El Centro, California - Imperial County agriculture pumped $4.364 billion into the local economy in 2019 and supported more than 20,000 jobs, Agricultural Commissioner Carlos Ortiz announced today as he released the most comprehensive economic analysis to date of a key county industry.

 “This study goes beyond our annual agricultural report,” said Ortiz. “It captures not just the direct effects of farm production, but also local food processing, employment, and their ripple effects. During these uncertain economic times, it’s important to better understand how and where agriculture contributes to our economy and to local employment.” 

To put the contribution in perspective, Imperial County agriculture pumped $12.0 million into the county economy per day, or more than $498,000 per hour.  

The study was conducted for the Office of the Agricultural Commissioner by Drs. Jeff Langholz and Fernando DePaolis of Agricultural Impact Associates, a consulting firm specializing in agricultural economics. 

Key findings include: 

  • Of the $4.364 billion in total economic contribution, $2.919 billion came from direct economic output via production and processing, representing 23.9% of the county's total direct economic output, about one out of every 4.2 dollars. 
  • An additional $1.445 billion came from multiplier effects, including purchase of agricultural supplies and spending by employees.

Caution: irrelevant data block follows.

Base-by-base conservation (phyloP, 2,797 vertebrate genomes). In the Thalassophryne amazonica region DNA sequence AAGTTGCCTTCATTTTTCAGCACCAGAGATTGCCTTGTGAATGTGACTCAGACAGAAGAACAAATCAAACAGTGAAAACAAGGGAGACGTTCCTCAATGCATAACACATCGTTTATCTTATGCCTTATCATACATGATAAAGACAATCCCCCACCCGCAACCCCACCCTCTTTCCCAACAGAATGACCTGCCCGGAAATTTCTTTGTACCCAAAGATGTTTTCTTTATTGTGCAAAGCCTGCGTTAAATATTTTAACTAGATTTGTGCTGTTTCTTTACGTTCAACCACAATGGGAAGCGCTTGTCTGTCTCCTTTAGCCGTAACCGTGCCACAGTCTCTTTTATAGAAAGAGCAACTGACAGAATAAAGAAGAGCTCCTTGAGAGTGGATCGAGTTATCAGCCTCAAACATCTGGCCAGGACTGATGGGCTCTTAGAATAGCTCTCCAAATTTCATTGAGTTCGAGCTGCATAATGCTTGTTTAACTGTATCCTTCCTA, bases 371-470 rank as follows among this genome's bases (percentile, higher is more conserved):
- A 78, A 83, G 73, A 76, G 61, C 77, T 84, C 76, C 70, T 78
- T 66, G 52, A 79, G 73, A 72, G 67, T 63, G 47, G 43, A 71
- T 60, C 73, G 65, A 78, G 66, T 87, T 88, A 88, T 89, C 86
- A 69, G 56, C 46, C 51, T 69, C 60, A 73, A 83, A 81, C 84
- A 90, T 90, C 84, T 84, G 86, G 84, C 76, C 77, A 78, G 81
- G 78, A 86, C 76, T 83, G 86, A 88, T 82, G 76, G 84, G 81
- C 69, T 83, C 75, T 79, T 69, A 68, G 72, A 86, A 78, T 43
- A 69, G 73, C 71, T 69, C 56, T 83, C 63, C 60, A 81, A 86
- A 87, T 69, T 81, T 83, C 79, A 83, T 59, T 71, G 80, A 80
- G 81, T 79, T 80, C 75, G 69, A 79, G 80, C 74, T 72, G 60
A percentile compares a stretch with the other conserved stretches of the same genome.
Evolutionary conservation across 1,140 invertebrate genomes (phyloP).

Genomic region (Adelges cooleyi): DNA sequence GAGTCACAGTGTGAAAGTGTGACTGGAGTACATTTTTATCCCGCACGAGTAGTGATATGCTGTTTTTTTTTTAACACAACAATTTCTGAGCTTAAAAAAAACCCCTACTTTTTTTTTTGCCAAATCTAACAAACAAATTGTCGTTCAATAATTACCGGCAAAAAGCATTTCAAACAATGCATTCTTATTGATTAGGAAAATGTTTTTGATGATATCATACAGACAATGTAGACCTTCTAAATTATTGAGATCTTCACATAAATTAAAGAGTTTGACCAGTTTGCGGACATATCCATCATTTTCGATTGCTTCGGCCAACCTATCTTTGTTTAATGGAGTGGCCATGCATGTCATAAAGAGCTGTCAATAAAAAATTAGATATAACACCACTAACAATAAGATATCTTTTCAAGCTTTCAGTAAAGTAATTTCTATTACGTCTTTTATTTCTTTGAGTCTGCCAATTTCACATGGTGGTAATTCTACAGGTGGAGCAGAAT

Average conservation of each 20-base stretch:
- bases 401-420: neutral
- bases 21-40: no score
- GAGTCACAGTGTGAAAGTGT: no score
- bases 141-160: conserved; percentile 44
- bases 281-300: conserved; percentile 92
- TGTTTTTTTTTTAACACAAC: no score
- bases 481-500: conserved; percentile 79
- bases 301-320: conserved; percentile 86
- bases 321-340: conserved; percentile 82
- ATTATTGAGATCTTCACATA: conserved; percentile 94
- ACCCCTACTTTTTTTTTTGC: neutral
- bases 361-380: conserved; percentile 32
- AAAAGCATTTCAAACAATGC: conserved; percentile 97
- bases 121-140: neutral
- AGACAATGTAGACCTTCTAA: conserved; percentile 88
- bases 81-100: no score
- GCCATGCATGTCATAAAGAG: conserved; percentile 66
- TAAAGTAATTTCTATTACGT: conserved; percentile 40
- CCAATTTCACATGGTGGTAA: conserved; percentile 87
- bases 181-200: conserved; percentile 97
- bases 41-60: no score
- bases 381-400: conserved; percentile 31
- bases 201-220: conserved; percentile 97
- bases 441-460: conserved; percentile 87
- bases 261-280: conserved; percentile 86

• Of the 20,412 total jobs agriculture supported, 13,472 were direct employees in production and processing. This represents 16.8% of all county employment or about one out of every six jobs. The remaining 6,940 jobs were made possible through expenditures by agriculture companies, their suppliers, and employees. 
  • With an economic diversification index of 0.69, agriculture’s level of economic resiliency is the highest documented among California counties, and provides critical economic stability to the industry and county. 

“This report shows the importance of Imperial County agriculture as both an employer and a powerful economic engine,” said Shelby Trimm, Executive Director of the Imperial Valley Vegetable Growers Association. “Every dollar earned creates ripples that support a healthy local economy.” 

Jeff Plourd, President of the Imperial County Farm Bureau, commented, “The Crop Report Plus is a great representation of Imperial Valley agriculture and the value it brings to our county. We appreciate the Ag Commissioner’s Office having this report developed which highlights the critical role agriculture plays in sustaining a healthy local economy.” 

The report, “Economic Contributions of Imperial County Agriculture,” was released today at a public event hosted by the Imperial County Office of the Agricultural Commissioner, at Farm Credit West, 485 Business Parkway, in Imperial. 

Drs. Langholz and DePaolis presented their findings to the news media, public officials, agricultural industry members, and the general public. Attendees included members of the Imperial County Farm Bureau; Imperial Valley Vegetable Growers Association; University of California Cooperative Extension, Imperial County; and many others from the local agricultural community both in person and via Zoom.